And implicitly addressing a major point of criticism of O’Rourke — that at 46 and after three terms in the House, he lacks experience — O’Malley wrote, “Because he is of a new generation, O’Rourke understands that a new way of governing — with openness, transparency, and performance — is called for to tackle our problems in the Information Age. And because he is from a border state, O’Rourke understands the enduring symbol of our country is not the barbed wire fence, it is the Statue of Liberty.”
Jake Oeth, who was O’Malley’s Iowa state director in 2016, said that when O’Malley called him with his decision not to run about two weeks ago, O’Malley had concluded that “Democrats want somebody new and fresh who hasn’t been around.”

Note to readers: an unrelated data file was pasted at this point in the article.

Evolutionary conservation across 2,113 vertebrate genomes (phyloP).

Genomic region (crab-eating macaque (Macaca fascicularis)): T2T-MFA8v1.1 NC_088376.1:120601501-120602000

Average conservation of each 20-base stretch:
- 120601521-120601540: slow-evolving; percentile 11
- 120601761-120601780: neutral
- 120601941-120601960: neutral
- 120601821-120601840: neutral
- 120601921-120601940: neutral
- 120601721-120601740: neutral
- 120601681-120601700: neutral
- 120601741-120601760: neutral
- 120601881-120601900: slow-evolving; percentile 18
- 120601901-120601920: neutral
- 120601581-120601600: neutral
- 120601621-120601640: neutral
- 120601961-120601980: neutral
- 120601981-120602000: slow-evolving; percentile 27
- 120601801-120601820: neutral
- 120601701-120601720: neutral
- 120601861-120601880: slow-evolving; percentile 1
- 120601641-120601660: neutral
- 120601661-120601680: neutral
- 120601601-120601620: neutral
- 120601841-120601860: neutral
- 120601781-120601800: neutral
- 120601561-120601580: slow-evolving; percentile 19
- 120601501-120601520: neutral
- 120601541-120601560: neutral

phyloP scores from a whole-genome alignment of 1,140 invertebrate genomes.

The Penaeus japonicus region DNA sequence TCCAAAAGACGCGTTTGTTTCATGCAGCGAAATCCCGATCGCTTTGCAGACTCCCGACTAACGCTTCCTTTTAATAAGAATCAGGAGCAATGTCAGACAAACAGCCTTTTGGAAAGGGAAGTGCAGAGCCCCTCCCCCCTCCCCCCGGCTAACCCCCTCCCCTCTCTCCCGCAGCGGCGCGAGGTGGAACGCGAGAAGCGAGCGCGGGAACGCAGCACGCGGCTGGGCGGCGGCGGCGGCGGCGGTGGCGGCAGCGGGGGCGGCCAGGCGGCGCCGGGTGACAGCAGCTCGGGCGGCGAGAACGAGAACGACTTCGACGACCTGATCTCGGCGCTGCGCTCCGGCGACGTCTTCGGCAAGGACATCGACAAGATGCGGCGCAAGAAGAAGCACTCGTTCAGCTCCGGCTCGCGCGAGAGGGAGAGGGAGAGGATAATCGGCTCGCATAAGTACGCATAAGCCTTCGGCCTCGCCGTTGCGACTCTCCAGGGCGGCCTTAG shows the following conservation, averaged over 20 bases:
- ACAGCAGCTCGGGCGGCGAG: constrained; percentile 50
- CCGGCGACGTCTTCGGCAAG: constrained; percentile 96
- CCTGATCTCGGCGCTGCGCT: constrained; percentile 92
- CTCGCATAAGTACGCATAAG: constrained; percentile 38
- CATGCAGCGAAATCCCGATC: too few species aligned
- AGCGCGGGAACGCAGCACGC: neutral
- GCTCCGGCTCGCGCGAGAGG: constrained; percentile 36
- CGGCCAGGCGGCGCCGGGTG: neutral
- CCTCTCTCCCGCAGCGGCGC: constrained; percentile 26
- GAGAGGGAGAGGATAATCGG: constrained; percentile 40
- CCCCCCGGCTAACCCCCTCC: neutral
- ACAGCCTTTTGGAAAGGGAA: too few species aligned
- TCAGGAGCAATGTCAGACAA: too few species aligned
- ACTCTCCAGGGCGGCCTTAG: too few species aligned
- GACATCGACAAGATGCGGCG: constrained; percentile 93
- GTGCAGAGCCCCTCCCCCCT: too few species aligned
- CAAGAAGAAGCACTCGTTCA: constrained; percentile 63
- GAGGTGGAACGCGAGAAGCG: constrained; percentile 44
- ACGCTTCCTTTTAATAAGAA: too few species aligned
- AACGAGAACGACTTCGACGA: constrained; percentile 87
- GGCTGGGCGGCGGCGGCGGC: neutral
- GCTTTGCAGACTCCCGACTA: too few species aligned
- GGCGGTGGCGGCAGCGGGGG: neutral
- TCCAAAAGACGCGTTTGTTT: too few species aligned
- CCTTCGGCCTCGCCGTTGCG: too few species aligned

“I think he felt … that the Democratic Party was looking for a fresh face and a new generation of leadership, and it just wasn’t his turn,” Oeth said. “He liked Beto. I think he saw the way he campaigned in Texas … I think he saw the way he connected with the growing diversity of the Democratic Party coalition, and I think he just appreciated his youthfulness and perspective.”
O’Rourke has not yet said if he will run for president and has done little to prepare for a potential campaign. If he enters the contest, he will do so with little campaign infrastructure, starting behind more established Democrats such as Sens. Kamala Harris (D-Calif.), Elizabeth Warren (D-Mass.) and Cory Booker (D-N.J.). Warren announced the formation of an exploratory committee this week, and recently made public her plans to campaign across the state over the weekend.